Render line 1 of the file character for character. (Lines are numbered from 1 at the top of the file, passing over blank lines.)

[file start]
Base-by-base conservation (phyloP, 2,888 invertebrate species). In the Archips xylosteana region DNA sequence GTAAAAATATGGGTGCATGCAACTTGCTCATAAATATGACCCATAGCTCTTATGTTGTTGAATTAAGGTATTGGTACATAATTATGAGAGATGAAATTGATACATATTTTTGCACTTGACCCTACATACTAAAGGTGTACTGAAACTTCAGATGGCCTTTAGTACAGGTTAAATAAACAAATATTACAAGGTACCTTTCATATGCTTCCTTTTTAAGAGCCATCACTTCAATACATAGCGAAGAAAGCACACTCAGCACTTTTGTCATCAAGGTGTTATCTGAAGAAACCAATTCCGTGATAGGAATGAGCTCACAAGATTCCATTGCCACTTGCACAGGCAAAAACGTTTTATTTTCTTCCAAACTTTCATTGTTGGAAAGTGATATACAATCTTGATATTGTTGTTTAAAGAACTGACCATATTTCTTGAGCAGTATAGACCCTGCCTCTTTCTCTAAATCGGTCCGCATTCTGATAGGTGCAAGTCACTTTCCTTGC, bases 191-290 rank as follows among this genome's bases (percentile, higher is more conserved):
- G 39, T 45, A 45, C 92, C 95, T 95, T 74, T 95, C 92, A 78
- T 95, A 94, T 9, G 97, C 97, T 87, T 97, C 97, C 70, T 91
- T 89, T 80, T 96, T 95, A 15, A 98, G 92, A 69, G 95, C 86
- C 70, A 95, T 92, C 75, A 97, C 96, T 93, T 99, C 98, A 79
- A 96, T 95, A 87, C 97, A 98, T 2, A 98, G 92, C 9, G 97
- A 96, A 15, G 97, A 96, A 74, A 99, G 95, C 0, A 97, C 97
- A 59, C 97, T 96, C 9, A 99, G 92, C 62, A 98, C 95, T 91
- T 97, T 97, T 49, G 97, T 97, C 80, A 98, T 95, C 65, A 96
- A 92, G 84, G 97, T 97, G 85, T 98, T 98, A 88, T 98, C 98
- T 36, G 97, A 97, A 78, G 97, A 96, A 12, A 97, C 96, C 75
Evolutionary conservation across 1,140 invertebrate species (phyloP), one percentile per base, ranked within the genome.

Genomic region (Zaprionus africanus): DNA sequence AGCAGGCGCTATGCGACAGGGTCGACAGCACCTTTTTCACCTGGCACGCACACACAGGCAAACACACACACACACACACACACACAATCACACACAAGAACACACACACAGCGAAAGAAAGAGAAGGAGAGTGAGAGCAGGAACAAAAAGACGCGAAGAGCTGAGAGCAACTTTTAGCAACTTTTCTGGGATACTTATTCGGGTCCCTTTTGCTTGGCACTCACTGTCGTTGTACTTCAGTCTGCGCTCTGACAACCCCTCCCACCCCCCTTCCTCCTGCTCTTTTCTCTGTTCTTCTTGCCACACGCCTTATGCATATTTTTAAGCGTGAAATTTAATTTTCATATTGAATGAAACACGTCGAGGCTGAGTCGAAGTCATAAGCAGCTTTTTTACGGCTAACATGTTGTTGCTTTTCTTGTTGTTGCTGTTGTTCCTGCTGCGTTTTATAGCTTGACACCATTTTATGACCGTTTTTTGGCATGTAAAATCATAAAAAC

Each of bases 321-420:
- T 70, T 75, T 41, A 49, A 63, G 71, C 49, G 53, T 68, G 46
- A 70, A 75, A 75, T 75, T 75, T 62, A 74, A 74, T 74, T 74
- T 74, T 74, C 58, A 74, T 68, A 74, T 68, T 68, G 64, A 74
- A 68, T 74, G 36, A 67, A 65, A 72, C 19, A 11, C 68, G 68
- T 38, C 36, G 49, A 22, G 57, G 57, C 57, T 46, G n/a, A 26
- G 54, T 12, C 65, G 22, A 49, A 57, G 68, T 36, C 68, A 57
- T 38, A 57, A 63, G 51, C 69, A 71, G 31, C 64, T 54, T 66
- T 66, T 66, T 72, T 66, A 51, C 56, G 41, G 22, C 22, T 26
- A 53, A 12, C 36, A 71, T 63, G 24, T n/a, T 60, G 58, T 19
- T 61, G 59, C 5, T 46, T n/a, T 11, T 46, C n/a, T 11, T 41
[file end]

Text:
Base-by-base conservation (phyloP, 2,888 invertebrate species). In the Archips xylosteana region DNA sequence GTAAAAATATGGGTGCATGCAACTTGCTCATAAATATGACCCATAGCTCTTATGTTGTTGAATTAAGGTATTGGTACATAATTATGAGAGATGAAATTGATACATATTTTTGCACTTGACCCTACATACTAAAGGTGTACTGAAACTTCAGATGGCCTTTAGTACAGGTTAAATAAACAAATATTACAAGGTACCTTTCATATGCTTCCTTTTTAAGAGCCATCACTTCAATACATAGCGAAGAAAGCACACTCAGCACTTTTGTCATCAAGGTGTTATCTGAAGAAACCAATTCCGTGATAGGAATGAGCTCACAAGATTCCATTGCCACTTGCACAGGCAAAAACGTTTTATTTTCTTCCAAACTTTCATTGTTGGAAAGTGATATACAATCTTGATATTGTTGTTTAAAGAACTGACCATATTTCTTGAGCAGTATAGACCCTGCCTCTTTCTCTAAATCGGTCCGCATTCTGATAGGTGCAAGTCACTTTCCTTGC, bases 191-290 rank as follows among this genome's bases (percentile, higher is more conserved):